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American Clocks 1800 - 1860

(Below): Reversed curve clock, by Brewster and Son, Conneticut, c. 1855

Reversed curve clock, by Brewster and Son, Conneticut, c. 1855

(Below): American tall clock by Luman Watson, Cincinnati, c. 1825.

American tall clock by Luman Watson, Cincinnati, c. 1825.

(Below): Sharp Gothic clock by Brewster and Ingrahams, c. 1845. and Round Gothic clock by Brewster Manufacturing Company, c. 1845.

Before the revolution of 1776, Americans were accustomed to buying manufactured goods from Europe, especially England, but political differences and the Napoleonic wars disrupted this trade so that by the beginning of the nineteenth century, home grown industries were developing by necessity. Clocks were made in the traditional manner in small workshops and their design largely mirrored English styles.

The transformation of clockmaking from a craft to an industry, occurred in 1807 with the opening of Eli Terry's Ireland clock factory in Bristol, Connecticut. Water-powered machinery turned out 4,000 wooden tall clock (longcase) movements in three years, the first horological production line in the world. The tall clock by Luman Watson of Cincinnati was similarly produced.

Tall clock movements are difficult to transport over long distances because of their weights and long pendulum. This became a factor in the changing design of Connecticut clocks, as the country rapidly expanded westwards. Smaller shelf clocks like the Samuel Terry example began to be made after 1810 but these continued to be weight-driven with wooden movements. As brass began to be manufactured the gradual switch from wood gathered pace.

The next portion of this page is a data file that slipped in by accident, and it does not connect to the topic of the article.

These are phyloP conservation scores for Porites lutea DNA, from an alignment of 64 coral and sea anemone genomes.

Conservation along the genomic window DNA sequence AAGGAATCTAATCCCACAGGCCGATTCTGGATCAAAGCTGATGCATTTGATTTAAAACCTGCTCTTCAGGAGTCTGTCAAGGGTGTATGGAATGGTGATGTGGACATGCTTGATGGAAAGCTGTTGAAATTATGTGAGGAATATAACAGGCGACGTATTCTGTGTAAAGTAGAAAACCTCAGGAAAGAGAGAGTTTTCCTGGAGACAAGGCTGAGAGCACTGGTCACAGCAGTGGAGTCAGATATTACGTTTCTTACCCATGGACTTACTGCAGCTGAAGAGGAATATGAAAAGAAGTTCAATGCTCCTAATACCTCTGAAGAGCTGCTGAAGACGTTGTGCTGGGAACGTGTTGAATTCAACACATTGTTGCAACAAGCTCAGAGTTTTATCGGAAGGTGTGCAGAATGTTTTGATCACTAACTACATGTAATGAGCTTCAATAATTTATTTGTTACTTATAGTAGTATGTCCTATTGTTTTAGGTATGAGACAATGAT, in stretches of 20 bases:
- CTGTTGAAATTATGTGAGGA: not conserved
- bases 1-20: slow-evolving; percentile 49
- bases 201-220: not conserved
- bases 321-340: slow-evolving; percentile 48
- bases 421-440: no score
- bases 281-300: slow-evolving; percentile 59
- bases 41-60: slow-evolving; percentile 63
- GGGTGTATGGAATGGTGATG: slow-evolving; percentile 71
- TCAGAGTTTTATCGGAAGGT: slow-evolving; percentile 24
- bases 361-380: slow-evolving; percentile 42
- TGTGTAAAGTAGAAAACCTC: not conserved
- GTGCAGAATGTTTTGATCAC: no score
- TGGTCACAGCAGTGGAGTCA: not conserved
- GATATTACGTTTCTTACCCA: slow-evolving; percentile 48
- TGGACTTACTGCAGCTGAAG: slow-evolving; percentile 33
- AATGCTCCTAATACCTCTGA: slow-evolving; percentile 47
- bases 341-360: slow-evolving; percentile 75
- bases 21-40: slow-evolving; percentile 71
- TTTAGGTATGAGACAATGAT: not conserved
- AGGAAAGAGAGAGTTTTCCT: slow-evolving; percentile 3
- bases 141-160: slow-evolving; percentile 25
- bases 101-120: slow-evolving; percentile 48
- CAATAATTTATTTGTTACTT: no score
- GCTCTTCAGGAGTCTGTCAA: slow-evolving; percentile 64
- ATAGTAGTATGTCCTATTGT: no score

The difficulty of producing coiled steel springs - essential for the light-weight and portability of clocks - led to ingenious solutions like joseph Ives' wagon spring clock, the motive force coming from a leaf spring bolted to the floor of the case. Brass springs were also used by companies such as Brewster despite the unsuitability of this material, and it was not until 1847 that steel was adapted for this purpose in America.

In 1842, Connecticut clock production had outstripped home demand and jerome began to export thousands of clocks to Europe with dire consequences for the British industry.

During the 1850s the dozens of small Connecticut companies amalgamated to become seven giants. These were Ansonia, New Haven, Waterbury, Seth Thomas, Ingraham, Gilbert, and Welch. All these companies were to survive into the twentieth century but the effects of the Depression of the 30s rising costs and foreign competition proved fatal and between 1929 and 1967 they all ceased trading.